In particular, Liam has stayed in contact with a young Syrian man called Hussam who he originally met in Jordan when Hussam was just 16 years old. Liam exchanged regular emails and calls with Hussam as he negotiated his passage to Germany, learning German via Youtube tutorials and then the actor surprised him with a secret visit to his new home in Stuttgart.
Most of all, Liam says, he was overwhelmed by the sense of energy, optimism and pragmatism that Hussam brought to his new life; studying hard, working hard to integrate and making a brief foray into the world of acting himself. This was a young man who as a schoolboy had to help dig friends out of the rubble after their school was hit by artillery fire.
„They couldn’t destroy his hope“
“I remember reading a quote from an American general when he was asked about war," Liam told me, "and he said, well, you have to remember, war is about cruelty. I mean, that is the purpose of war. It’s to be cruel.”
But against Hussam, the cruelty has to admit defeat. “All the bombs, all the billions that have been spent and they couldn’t destroy this guy’s attitude to life. And as far as I’m concerned, I see him as a victor, as a winner in a military conflict because the soldiers couldn’t defeat him, only displace him. They couldn’t take away is love for life. They couldn’t destroy his hope. And that’s to be celebrated. It makes a mockery of the weapons of war.”
We are focusing on the experience of one refugee in a conflict in Syria that has displaced millions; and of course Syria is just one of dozens of ongoing wars which ripping lives apart in the world right now.
But I don’t apologize for this. The refugee crisis has too often become a story of numbers and sheer numbers can dilute the individual humanity of those caught up in the misery these conflicts bring.
„This Could Be You“
“I completely understand the media,” says Liam. “The media have to inform us of the size of the of the emergency or disaster or whatever it may be. So they will talk in terms of countries in terms of thousands, millions of people. We already know there’s a big 12 million people are displaced from Syria alone. And that creates emotionally within us is, in a sense, a safety net, a barrier, because emotionally, as human beings, we don’t want to deal with individual stories because it brings it home, it brings it home and it says to us, this could be you.”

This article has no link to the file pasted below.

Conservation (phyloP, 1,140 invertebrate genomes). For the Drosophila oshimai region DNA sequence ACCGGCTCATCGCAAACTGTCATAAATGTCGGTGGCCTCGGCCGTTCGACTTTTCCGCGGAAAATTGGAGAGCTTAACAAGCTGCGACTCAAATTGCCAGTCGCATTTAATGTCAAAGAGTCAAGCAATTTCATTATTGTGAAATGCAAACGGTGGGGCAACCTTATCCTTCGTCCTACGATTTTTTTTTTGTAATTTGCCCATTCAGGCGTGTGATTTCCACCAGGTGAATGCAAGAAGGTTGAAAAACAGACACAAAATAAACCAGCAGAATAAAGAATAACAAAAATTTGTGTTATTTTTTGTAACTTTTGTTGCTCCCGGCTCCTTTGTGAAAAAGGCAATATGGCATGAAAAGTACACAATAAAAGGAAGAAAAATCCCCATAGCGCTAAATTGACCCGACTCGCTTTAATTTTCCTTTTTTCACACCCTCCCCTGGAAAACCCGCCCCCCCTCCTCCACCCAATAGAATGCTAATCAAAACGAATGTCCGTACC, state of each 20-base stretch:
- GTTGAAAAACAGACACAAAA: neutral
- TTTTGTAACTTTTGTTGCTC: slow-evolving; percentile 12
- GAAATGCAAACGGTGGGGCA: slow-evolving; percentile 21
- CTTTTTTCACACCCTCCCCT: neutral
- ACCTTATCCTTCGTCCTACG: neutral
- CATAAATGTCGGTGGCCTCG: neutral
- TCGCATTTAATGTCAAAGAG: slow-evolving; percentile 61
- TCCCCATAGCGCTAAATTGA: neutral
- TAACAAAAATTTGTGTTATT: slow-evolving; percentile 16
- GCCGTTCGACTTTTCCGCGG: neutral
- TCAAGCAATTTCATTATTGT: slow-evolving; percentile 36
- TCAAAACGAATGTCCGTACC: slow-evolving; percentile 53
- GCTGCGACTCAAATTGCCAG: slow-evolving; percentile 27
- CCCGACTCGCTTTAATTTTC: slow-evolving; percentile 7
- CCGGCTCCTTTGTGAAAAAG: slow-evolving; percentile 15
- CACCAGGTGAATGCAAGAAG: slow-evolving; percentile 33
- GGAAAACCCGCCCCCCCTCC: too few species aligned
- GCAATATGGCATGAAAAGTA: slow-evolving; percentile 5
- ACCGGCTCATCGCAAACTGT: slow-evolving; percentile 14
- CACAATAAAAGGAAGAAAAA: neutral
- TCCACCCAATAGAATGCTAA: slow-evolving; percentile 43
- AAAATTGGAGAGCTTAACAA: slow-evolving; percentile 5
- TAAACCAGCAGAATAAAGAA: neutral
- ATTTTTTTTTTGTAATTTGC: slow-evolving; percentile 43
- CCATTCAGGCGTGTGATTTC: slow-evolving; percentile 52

Liam says he was shocked by what he feels should have been obvious to him: that the people he met in the refugee camps were very similar in background and interests to himself. “There were architects and judges in the camps. These were people who had a very sophisticated culture and had that completely taken away from them.”
If Liam Cunningham has one bug-bear it is the callousness with which these fellow-humans are discussed in comfortable Western countries, whether it be in our newspapers, political institutions or among friends. Forget for a moment the legally-binding commitments our governments have made to accommodate refugees and look at our societal values. By being so cold-hearted towards people in need now, we show a remarkable sense of amnesia.
“A lot of these people are incredibly grateful that they have an opportunity to perhaps one day work. They’re not there to sponge off a system or any of that. I mean, that’s a regular thing we hear from the right. What responsibility do we have to look after these people who weren’t even born here? People have very short memories. I posted a photograph a little while ago of Greek refugees being accepted in Syria during the war. During World War Two, there was a huge amount of Polish refugees who went to Syria and were taken care of there. There was a huge amount of refugees who left Spain and went to northern Africa and were taken in by countries there. And we seem to have very, very short memories that we were looked after by the world during the Second World War. And now we feel we have no obligation to return that generosity. And I find that nauseating.”
Publiziert am 03.05.2021